Third Installment in "Robert Langdon" Saga Lackluster
By David Lynch
“Is this supposed to be a puzzle, or a challenge?” a weary and confused Tom Hanks asks about 20 minutes into “Inferno.”
At this point, you’d think his character, historian Robert Langdon, would know the drill. Having survived global conspiracy after global conspiracy, does he really expect a day that starts with him not remembering how he ended up in a hospital to conclude with anything other than following the trail of another obsessive of some kind?
Apparently not. But then again, three movies into his Robert Langdon/Da Vinci Code series, director Ron Howard still can’t figure out how to make a movie that integrates action with its scholarly basis as well as the source material does. His third attempt, as a result, is less thrilling than staying up all night to study for a history exam.
If there’s one thing to appreciate about these films, its their unrelenting drive to turn Hanks into an action hero, though I’m not sure how much more he can take. The stakes are easily at their highest this time around, with betrayals, hellish visuals (literally) and a pervasive soundtrack to boot.
Using all the above, Howard works to create a film with more gusto than his previous offerings, but a lack of any real tension keeps this from anything more than average.
Performances by Hanks, Felicity Jones and Ben Foster are passable, though at this stage of his career, it’s clear Hanks really needs the right script to deliver an immersive performance. Not that an Oscar-worthy turn would have made “Inferno” stand out from “Da Vinci Code” and “Angels and Demons.”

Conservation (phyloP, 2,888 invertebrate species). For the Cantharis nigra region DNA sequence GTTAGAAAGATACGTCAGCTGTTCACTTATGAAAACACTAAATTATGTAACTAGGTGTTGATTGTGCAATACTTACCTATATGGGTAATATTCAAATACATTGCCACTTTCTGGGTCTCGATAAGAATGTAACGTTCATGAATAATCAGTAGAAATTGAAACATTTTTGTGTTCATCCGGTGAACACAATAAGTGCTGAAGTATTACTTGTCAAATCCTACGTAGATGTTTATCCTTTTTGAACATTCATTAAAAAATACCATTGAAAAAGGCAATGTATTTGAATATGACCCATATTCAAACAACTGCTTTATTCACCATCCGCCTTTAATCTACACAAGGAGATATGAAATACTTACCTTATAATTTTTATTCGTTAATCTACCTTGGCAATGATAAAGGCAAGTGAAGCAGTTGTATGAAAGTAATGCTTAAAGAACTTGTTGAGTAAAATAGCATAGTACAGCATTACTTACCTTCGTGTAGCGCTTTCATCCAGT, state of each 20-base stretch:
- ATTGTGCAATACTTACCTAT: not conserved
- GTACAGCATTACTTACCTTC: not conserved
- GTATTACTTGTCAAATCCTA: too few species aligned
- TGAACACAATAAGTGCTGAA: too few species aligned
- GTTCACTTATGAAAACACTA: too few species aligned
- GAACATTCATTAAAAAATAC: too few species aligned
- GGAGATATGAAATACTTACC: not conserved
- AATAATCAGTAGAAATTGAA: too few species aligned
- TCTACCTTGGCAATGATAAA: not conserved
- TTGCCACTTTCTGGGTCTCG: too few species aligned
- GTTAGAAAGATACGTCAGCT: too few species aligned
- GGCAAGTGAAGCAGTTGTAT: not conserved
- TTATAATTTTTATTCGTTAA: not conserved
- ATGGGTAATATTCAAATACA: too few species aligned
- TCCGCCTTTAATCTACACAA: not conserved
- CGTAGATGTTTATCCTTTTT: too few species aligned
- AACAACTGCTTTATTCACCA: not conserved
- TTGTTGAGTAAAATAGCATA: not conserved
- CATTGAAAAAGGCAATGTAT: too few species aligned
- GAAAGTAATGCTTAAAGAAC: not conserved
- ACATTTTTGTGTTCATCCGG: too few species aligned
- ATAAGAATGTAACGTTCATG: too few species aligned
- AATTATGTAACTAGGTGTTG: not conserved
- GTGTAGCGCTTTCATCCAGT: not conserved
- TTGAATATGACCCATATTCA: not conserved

The frenetic blur of exposition and ambiguous details at the start leaves the audience unengaged. Unless you very recently studied “Dante’s Inferno,” it’s hard to be entertained by the first act of “Inferno.”
Like its predecessors, “Inferno” uses similar patterns of exposition-running-exposition-gunning, making it hard to focus on the messages of the sluggish narrative formula.
Until the final act, that is. Thanks to a much-needed twist, the final 40 minutes or so provide some of the best in the franchise (ugh). While Howard still could have made it easier to follow, the climax provides its thrills, particularly with an appealing duel of contrasting philosophies that I wish was more fleshed out over the course of the film. It provides most, if not all, of the film’s emotional energy.
It’s just a matter of getting to that point without leaving the theater and asking for a refund, which is easier said than done.
David Lynch is an award-winning film critic.
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